Told through the alternating voices of Kay, Michael, and David's father, Kevin, The River Road is a closely observed and psychologically penetrating narrative of the accusations, murder investigation, and courtroom battle that follow.
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Even now, I hear their voices in my head, calling me, cajoling, interrogating, telling the story again and again, as if you could make sense of it.
"Kay, come here. Look at this."
"Follow me, Kay. This way. Follow me."
I grew up next door to David and Michael on the Connecticut River in a valley divided into small farms. The fields beside the water spread to the hills where the woods begin. Whately, Hatfield, Sunderland, Deerfield -- as you drive along the river road, the towns appear. Beside the flat fields a range of hills rises like the soft, uneven humps of a beaver.
I knew the river from the time I was little. On a map in my room I traced its blue course through the mountains of Vermont and New Hampshire, into western Massachusetts past the town where I lived. In July the fields that ran beside it were patterned with flowering squash, pumpkin, tobacco, and corn, and the sky filled with the high hum of insects, the corn leaves rich and dark as if you could peel back the skin of the world.
Months later there would be piles of pumpkin and winter squash, the hills streaked with red maple and yellow birch, the river water layered with the colored leaves that folded into the swirls and eddies. Purple pokeberries and dark red sumac in the old pastures, a small grove of apple trees. I remember it all -- the hard sweep of snow in the winter, the barn down the road filled with Holsteins, goldenrod and dried thistles, corn stubble in the fall, and the sound of geese. There were wild roses in the pastures up near the trees and grapevines along the fence by the river. The grass was more than knee high. It scratched my legs as I ran through it, all the way to the water.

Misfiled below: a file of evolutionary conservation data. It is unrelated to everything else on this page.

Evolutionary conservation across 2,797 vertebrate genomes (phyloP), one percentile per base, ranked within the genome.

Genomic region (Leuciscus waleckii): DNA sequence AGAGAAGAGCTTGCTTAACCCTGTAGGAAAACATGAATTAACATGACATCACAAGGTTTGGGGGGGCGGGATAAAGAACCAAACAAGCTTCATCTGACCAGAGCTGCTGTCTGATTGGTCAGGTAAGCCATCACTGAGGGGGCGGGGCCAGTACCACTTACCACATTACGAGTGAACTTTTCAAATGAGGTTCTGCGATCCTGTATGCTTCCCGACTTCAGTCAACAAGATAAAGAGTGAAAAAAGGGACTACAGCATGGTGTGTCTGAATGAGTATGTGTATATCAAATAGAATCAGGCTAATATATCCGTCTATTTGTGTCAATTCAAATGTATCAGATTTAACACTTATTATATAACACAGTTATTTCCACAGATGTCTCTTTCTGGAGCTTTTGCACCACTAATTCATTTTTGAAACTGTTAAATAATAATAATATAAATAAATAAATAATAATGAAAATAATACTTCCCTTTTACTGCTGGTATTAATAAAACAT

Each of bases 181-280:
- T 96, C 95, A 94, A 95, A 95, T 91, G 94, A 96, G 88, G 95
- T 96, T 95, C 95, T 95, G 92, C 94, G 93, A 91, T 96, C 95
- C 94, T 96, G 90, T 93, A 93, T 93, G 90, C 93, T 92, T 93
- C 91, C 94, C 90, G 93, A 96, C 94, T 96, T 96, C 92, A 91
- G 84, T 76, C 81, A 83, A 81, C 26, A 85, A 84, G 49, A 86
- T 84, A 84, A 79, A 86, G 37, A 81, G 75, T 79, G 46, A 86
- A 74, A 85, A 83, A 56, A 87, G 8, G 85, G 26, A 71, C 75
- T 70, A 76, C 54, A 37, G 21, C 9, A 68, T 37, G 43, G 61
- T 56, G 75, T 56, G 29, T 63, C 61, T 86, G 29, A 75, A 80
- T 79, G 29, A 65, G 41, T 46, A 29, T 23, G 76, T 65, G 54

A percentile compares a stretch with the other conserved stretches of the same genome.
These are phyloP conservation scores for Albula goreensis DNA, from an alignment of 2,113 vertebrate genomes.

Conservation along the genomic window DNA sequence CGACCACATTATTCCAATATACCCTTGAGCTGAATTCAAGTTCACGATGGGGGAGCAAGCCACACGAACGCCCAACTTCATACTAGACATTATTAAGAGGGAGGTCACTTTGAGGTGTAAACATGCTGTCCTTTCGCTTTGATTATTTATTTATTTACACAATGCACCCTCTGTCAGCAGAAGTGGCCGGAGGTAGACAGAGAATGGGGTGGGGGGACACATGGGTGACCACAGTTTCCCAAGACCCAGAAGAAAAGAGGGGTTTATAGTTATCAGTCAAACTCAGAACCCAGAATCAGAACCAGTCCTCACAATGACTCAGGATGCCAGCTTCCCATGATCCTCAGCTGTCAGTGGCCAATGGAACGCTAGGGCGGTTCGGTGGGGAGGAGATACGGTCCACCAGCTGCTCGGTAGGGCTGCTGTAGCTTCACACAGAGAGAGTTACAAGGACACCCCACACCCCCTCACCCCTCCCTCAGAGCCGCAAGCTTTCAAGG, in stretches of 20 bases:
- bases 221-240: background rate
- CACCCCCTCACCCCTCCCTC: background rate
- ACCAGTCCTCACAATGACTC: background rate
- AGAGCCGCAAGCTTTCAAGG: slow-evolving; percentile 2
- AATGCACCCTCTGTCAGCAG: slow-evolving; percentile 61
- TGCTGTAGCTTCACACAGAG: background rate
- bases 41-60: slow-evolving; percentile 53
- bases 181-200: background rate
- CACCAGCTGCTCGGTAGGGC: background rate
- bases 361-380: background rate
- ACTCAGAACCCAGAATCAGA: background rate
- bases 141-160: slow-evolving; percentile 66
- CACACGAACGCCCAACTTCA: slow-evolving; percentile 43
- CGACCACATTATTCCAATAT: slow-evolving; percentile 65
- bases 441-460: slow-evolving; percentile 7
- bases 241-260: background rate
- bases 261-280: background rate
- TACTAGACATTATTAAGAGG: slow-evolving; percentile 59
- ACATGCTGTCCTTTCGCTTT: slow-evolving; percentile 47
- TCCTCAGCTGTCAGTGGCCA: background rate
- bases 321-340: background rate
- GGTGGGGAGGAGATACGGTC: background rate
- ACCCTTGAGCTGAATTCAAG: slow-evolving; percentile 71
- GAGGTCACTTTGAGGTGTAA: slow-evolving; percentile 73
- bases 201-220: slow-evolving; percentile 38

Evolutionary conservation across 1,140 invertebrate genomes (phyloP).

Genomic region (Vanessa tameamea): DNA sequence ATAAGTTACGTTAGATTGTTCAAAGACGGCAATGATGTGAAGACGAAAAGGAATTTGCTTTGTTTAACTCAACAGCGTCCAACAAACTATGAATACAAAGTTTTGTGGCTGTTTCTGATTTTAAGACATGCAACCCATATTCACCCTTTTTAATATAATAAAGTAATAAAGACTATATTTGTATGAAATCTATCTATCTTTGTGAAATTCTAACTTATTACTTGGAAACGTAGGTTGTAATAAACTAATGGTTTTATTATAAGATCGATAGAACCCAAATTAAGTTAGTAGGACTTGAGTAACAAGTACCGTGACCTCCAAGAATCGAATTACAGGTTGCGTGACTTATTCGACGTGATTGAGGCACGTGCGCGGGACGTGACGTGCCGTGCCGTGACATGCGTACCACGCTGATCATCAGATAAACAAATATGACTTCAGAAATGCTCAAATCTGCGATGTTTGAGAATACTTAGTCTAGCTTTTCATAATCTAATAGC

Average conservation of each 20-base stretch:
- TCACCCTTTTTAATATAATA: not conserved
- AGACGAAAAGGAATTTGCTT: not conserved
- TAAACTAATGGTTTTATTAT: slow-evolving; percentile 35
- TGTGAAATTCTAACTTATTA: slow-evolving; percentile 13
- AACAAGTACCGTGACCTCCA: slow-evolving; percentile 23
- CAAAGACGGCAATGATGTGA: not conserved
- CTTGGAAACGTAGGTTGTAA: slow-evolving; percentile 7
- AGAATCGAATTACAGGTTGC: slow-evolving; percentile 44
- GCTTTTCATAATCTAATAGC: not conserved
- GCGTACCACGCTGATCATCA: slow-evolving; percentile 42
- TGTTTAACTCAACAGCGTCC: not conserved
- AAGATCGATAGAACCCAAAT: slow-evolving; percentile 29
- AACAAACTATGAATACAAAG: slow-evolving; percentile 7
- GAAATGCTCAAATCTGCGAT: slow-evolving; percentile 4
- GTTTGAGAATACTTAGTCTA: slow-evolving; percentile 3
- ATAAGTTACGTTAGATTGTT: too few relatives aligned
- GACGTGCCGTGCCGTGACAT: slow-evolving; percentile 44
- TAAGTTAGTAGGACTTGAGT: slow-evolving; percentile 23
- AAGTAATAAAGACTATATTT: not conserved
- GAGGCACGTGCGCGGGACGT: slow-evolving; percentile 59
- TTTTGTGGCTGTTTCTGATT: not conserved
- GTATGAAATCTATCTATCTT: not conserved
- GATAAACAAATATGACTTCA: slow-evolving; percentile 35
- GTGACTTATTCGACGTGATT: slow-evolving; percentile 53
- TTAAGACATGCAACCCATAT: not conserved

For thirteen years while I was growing up, I lived next door to David and Michael. As far back as I can remember, we ran through the fields and pastures by our houses, playing along the banks of the river. David was a sergeant, and Michael and I were captives. Or I was a river queen, and David and Michael were the swordsmen fighting a dragon for the smooth stone that fit the palm of my hand.
Both of them had brown hair and the lanky, long-legged build of their father. Michael's eyes were bright green, the color of the woods, and David's were nearly black, like those stones we picked up from the bottom of the river. During the summer we played in the cornfields, running through the rows of stalks, and when the river was shallow, we waded upstream, the cold water washing around our ankles.
"Kay, watch." An arc of water spread high across the air, until we were soaked and mud-covered, tired enough to lie in the sun and rest.
"When I grow up, I'm traveling everywhere," David told us, staring at the sky. "To other countries like Europe and Asia and Africa."
"Those are continents," Michael commented.
David turned to me. "You next, Kay. Say what you'll do."
I said I wanted to grow plants.
"Like farmers?" Michael asked. "I could do that."
David lay back again. "Say you could have whatever you wanted," he said, speaking to the sky.